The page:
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There sure have been a lot of emotional movie deaths over the years, like Bambi's mom being shot by a hunter, Titanic's frozen Jack-sicle, and Lando Calrissian getting killed in The Force Awakens after cushioning the blow of a falling Han Solo, because Han's going to live forever, goddammit.

No one likes crying over their popcorn, but we accept these deaths as the author's vision. Sometimes, though, death scenes have less to do with artistic intention and more to do with some bullshit behind the scenes, such as ...

6
Batman V Superman Brutally Murders Superman's Best Friend, Forgets To Tell The Audience

Warner Bros.

Batman V Superman: Dawn Of Justice is crammed with DC Comics characters, some conveniently color-coded in a handy flash drive. But, in addition to the titular heroes, Wonder Woman, Doomsday, and the anthropomorphic pile of cocaine in a wig that was Lex Luthor, another iconic comic book character makes an appearance ... only to be killed off in the same scene.

Warner Bros.
No, we're not talking about Daredevil's cameo (he's Marvel).

In the early moments of the film, Lois Lane interviews an African warlord in "Nairomi" -- which is either a fictional location or they actually meant Nairobi but by that point had already blown their spell-checking budget on CGI monsters and a buttload of dream sequences. It's quickly revealed that Lois' photographer is secretly a CIA agent who must really suck at his job, because he gets shot in the face after only a few lines of dialogue.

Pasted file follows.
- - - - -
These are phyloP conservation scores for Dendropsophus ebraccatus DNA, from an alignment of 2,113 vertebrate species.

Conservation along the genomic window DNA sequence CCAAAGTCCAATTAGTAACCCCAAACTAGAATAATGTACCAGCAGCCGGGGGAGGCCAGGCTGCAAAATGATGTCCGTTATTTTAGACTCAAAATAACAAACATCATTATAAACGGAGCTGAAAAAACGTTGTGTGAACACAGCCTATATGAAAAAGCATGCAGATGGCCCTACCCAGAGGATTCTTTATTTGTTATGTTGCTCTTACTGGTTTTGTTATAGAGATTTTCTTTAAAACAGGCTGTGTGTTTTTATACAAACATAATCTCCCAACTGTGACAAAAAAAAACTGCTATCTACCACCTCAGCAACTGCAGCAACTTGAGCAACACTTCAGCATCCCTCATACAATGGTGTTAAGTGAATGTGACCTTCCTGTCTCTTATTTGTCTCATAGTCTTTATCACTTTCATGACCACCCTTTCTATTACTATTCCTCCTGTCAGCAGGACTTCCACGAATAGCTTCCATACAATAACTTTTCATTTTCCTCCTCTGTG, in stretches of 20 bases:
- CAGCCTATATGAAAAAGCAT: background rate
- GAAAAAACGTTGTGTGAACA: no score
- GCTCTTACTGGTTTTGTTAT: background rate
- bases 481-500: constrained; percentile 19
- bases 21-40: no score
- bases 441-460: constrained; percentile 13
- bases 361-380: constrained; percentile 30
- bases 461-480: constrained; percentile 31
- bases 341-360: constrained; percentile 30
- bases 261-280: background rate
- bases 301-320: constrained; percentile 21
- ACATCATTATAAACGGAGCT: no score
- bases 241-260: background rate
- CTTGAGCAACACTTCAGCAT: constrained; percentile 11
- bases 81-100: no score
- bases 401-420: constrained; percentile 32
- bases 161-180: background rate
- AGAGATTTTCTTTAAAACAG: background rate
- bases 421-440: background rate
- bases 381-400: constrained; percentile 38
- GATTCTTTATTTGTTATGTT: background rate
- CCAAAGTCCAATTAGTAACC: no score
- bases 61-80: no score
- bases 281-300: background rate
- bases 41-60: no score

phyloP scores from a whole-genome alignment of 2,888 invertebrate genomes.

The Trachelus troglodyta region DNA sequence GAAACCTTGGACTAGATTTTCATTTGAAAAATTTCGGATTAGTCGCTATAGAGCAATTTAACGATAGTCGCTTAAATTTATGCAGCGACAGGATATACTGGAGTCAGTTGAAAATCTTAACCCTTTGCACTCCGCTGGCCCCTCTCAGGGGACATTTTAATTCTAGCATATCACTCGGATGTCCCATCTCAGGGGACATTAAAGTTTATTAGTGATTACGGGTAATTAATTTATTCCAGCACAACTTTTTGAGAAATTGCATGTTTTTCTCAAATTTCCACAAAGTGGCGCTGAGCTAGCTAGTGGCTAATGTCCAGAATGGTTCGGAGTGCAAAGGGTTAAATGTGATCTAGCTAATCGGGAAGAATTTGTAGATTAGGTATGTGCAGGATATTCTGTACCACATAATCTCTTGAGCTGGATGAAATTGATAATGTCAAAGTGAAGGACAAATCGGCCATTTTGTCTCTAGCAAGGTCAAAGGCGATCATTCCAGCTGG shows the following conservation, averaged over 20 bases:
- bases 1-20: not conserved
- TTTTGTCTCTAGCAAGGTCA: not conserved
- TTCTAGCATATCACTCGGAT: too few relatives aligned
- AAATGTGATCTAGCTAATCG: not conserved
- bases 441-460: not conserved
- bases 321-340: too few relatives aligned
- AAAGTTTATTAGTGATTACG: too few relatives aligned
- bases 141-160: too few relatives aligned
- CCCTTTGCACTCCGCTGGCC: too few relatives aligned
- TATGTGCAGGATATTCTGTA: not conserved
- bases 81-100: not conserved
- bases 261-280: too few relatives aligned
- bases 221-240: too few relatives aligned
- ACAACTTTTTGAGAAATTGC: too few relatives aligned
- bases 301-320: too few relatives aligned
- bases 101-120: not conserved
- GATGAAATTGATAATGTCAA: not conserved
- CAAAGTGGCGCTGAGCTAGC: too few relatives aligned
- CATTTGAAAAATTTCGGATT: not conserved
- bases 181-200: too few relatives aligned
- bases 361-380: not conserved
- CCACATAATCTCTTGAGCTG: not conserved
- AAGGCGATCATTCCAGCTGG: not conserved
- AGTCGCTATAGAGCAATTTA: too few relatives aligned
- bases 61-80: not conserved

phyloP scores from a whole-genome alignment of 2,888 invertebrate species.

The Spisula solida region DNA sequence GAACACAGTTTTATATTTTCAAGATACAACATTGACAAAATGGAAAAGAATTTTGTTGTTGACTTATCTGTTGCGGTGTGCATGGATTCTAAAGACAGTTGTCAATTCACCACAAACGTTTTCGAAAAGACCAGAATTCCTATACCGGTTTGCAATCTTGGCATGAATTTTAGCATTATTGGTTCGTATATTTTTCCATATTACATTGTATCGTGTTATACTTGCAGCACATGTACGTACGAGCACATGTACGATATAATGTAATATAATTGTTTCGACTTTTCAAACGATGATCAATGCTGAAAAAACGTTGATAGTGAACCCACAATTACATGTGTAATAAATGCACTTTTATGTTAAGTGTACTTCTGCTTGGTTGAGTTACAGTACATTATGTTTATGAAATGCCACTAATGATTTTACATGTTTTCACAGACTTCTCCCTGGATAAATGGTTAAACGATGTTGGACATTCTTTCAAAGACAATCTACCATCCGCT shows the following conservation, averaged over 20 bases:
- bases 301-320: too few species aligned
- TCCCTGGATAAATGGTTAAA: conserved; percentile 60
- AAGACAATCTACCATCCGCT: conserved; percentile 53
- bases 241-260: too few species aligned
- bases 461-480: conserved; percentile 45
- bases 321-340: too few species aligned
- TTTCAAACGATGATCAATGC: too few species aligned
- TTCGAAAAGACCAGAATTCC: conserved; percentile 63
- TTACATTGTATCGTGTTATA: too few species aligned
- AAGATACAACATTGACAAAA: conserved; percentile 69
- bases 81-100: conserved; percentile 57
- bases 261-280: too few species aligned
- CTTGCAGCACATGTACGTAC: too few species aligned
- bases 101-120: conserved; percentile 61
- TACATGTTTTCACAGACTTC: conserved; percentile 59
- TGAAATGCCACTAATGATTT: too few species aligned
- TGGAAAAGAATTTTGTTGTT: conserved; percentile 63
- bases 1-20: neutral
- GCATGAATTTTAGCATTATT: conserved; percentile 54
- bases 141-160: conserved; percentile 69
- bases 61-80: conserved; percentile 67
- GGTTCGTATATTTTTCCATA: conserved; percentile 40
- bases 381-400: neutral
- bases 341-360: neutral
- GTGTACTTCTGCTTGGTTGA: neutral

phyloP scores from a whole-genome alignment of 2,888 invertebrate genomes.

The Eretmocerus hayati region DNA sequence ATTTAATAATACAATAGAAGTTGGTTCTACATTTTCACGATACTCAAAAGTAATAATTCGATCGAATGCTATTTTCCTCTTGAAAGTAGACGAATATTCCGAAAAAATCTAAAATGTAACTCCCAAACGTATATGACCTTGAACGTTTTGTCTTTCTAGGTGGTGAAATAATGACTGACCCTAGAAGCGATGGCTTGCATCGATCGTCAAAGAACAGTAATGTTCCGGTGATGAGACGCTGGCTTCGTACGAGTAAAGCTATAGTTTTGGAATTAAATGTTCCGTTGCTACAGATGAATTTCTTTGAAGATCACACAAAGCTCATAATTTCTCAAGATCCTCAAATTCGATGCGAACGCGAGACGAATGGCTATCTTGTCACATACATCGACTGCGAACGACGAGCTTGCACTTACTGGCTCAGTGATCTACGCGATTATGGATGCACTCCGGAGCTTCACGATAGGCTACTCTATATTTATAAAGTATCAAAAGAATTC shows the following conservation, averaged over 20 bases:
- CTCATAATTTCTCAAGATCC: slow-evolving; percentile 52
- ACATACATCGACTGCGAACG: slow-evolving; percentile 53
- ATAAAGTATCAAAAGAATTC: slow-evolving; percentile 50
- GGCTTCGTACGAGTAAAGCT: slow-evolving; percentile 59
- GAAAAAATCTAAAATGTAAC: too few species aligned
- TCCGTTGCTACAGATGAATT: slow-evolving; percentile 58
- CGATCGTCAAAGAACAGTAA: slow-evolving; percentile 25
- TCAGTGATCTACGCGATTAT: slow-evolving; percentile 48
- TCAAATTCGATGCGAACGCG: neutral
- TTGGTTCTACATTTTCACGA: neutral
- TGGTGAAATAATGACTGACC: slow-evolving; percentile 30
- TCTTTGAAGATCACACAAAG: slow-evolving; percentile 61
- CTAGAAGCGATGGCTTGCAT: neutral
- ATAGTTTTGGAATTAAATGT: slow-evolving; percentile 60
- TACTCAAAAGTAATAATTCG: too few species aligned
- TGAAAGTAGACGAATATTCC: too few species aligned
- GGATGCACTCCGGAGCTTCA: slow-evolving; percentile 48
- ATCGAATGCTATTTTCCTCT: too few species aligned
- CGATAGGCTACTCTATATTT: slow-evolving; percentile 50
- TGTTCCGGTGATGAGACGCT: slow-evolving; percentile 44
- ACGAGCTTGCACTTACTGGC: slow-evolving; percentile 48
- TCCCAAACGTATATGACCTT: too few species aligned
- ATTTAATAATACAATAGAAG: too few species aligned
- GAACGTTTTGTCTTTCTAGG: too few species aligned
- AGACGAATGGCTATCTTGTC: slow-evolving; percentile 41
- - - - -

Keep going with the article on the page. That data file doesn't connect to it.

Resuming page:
Because most blockbusters these days seem to be followed by press appearances in which the filmmakers try to explain all the nonsensical bullshit in their movies, Zack Snyder gave an interview where he revealed that the fake photographer is, in fact, Jimmy Olsen. Yup, Superman's pal Jimmy is in the movie -- but never meets Superman, almost gets Lois killed, and is promptly murdered. This is a character who had his own goddamn comic series for 20 years, as improbable as it may sound.

DC Comics
DC uses the word "pal" in the sarcastic sense.

Apparently, the scene was meant to shock audiences, which it probably would have done if anyone had bothered to introduce the guy as Jimmy. According to Snyder, he even considered casting Jesse Eisenberg as Olsen, because "if he got shot, you'd just be like, 'What!?'" Don't worry, Mr. Snyder. We go, "What!?" at your movies all the time anyway.